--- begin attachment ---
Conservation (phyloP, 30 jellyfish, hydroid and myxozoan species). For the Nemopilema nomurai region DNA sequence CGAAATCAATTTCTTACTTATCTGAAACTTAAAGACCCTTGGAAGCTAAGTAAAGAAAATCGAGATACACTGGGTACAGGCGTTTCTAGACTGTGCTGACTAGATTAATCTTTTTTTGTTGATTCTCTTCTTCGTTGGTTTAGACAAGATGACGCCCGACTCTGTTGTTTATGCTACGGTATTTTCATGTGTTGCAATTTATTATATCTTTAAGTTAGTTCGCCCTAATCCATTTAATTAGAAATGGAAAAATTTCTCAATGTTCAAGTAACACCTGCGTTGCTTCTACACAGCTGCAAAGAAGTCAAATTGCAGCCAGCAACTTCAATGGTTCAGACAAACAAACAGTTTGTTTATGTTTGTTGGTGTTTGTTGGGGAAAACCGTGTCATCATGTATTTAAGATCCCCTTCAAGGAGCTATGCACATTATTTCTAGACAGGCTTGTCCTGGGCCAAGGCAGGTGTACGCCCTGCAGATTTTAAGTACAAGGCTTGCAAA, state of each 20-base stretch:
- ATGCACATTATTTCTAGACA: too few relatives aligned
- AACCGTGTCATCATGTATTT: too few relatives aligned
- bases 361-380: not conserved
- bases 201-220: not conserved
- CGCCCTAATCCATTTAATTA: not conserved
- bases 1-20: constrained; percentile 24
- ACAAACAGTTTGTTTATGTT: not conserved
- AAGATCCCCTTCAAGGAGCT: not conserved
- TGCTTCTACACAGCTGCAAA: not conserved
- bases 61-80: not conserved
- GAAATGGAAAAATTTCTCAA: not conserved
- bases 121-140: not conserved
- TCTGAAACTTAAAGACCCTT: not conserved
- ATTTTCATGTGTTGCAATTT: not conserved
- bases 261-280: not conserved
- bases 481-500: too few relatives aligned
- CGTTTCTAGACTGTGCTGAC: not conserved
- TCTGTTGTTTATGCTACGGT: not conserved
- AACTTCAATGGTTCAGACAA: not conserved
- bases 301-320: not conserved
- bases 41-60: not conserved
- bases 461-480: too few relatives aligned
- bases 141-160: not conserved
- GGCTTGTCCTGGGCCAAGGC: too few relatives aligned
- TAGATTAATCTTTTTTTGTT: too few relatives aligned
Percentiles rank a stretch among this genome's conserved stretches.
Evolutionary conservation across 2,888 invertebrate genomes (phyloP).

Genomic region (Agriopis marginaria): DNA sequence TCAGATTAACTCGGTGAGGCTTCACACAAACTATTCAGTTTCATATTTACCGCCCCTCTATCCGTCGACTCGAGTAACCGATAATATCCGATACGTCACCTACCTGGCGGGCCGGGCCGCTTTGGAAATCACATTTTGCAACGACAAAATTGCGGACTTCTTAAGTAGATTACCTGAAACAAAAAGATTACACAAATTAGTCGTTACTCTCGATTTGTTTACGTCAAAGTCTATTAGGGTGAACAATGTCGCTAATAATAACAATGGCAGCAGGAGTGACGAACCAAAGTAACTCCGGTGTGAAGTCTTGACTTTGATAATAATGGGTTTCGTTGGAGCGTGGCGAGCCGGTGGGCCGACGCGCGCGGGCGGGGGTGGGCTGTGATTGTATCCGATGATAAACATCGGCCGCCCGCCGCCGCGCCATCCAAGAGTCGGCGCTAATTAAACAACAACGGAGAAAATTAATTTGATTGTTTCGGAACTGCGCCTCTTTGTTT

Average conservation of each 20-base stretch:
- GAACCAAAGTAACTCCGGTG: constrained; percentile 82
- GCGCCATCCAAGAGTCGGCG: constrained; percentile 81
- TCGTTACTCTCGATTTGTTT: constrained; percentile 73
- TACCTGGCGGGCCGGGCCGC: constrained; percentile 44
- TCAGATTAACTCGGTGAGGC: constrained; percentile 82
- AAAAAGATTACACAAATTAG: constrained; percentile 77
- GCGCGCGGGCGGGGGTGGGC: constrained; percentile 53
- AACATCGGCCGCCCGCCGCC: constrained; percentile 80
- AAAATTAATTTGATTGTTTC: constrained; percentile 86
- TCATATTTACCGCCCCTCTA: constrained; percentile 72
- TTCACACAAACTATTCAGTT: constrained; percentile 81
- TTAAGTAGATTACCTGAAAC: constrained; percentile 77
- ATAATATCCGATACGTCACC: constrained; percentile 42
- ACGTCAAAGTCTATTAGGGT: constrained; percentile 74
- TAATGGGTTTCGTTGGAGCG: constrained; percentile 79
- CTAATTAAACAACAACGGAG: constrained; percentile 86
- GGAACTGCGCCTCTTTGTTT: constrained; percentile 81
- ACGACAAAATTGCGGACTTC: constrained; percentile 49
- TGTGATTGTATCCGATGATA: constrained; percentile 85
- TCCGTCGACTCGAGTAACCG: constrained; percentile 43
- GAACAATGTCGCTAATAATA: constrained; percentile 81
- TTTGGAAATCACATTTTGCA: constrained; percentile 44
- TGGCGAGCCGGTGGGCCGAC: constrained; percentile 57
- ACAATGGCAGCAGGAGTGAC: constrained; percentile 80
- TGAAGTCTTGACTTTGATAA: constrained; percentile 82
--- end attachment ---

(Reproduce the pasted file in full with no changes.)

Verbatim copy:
Conservation (phyloP, 30 jellyfish, hydroid and myxozoan species). For the Nemopilema nomurai region DNA sequence CGAAATCAATTTCTTACTTATCTGAAACTTAAAGACCCTTGGAAGCTAAGTAAAGAAAATCGAGATACACTGGGTACAGGCGTTTCTAGACTGTGCTGACTAGATTAATCTTTTTTTGTTGATTCTCTTCTTCGTTGGTTTAGACAAGATGACGCCCGACTCTGTTGTTTATGCTACGGTATTTTCATGTGTTGCAATTTATTATATCTTTAAGTTAGTTCGCCCTAATCCATTTAATTAGAAATGGAAAAATTTCTCAATGTTCAAGTAACACCTGCGTTGCTTCTACACAGCTGCAAAGAAGTCAAATTGCAGCCAGCAACTTCAATGGTTCAGACAAACAAACAGTTTGTTTATGTTTGTTGGTGTTTGTTGGGGAAAACCGTGTCATCATGTATTTAAGATCCCCTTCAAGGAGCTATGCACATTATTTCTAGACAGGCTTGTCCTGGGCCAAGGCAGGTGTACGCCCTGCAGATTTTAAGTACAAGGCTTGCAAA, state of each 20-base stretch:
- ATGCACATTATTTCTAGACA: too few relatives aligned
- AACCGTGTCATCATGTATTT: too few relatives aligned
- bases 361-380: not conserved
- bases 201-220: not conserved
- CGCCCTAATCCATTTAATTA: not conserved
- bases 1-20: constrained; percentile 24
- ACAAACAGTTTGTTTATGTT: not conserved
- AAGATCCCCTTCAAGGAGCT: not conserved
- TGCTTCTACACAGCTGCAAA: not conserved
- bases 61-80: not conserved
- GAAATGGAAAAATTTCTCAA: not conserved
- bases 121-140: not conserved
- TCTGAAACTTAAAGACCCTT: not conserved
- ATTTTCATGTGTTGCAATTT: not conserved
- bases 261-280: not conserved
- bases 481-500: too few relatives aligned
- CGTTTCTAGACTGTGCTGAC: not conserved
- TCTGTTGTTTATGCTACGGT: not conserved
- AACTTCAATGGTTCAGACAA: not conserved
- bases 301-320: not conserved
- bases 41-60: not conserved
- bases 461-480: too few relatives aligned
- bases 141-160: not conserved
- GGCTTGTCCTGGGCCAAGGC: too few relatives aligned
- TAGATTAATCTTTTTTTGTT: too few relatives aligned
Percentiles rank a stretch among this genome's conserved stretches.
Evolutionary conservation across 2,888 invertebrate genomes (phyloP).

Genomic region (Agriopis marginaria): DNA sequence TCAGATTAACTCGGTGAGGCTTCACACAAACTATTCAGTTTCATATTTACCGCCCCTCTATCCGTCGACTCGAGTAACCGATAATATCCGATACGTCACCTACCTGGCGGGCCGGGCCGCTTTGGAAATCACATTTTGCAACGACAAAATTGCGGACTTCTTAAGTAGATTACCTGAAACAAAAAGATTACACAAATTAGTCGTTACTCTCGATTTGTTTACGTCAAAGTCTATTAGGGTGAACAATGTCGCTAATAATAACAATGGCAGCAGGAGTGACGAACCAAAGTAACTCCGGTGTGAAGTCTTGACTTTGATAATAATGGGTTTCGTTGGAGCGTGGCGAGCCGGTGGGCCGACGCGCGCGGGCGGGGGTGGGCTGTGATTGTATCCGATGATAAACATCGGCCGCCCGCCGCCGCGCCATCCAAGAGTCGGCGCTAATTAAACAACAACGGAGAAAATTAATTTGATTGTTTCGGAACTGCGCCTCTTTGTTT

Average conservation of each 20-base stretch:
- GAACCAAAGTAACTCCGGTG: constrained; percentile 82
- GCGCCATCCAAGAGTCGGCG: constrained; percentile 81
- TCGTTACTCTCGATTTGTTT: constrained; percentile 73
- TACCTGGCGGGCCGGGCCGC: constrained; percentile 44
- TCAGATTAACTCGGTGAGGC: constrained; percentile 82
- AAAAAGATTACACAAATTAG: constrained; percentile 77
- GCGCGCGGGCGGGGGTGGGC: constrained; percentile 53
- AACATCGGCCGCCCGCCGCC: constrained; percentile 80
- AAAATTAATTTGATTGTTTC: constrained; percentile 86
- TCATATTTACCGCCCCTCTA: constrained; percentile 72
- TTCACACAAACTATTCAGTT: constrained; percentile 81
- TTAAGTAGATTACCTGAAAC: constrained; percentile 77
- ATAATATCCGATACGTCACC: constrained; percentile 42
- ACGTCAAAGTCTATTAGGGT: constrained; percentile 74
- TAATGGGTTTCGTTGGAGCG: constrained; percentile 79
- CTAATTAAACAACAACGGAG: constrained; percentile 86
- GGAACTGCGCCTCTTTGTTT: constrained; percentile 81
- ACGACAAAATTGCGGACTTC: constrained; percentile 49
- TGTGATTGTATCCGATGATA: constrained; percentile 85
- TCCGTCGACTCGAGTAACCG: constrained; percentile 43
- GAACAATGTCGCTAATAATA: constrained; percentile 81
- TTTGGAAATCACATTTTGCA: constrained; percentile 44
- TGGCGAGCCGGTGGGCCGAC: constrained; percentile 57
- ACAATGGCAGCAGGAGTGAC: constrained; percentile 80
- TGAAGTCTTGACTTTGATAA: constrained; percentile 82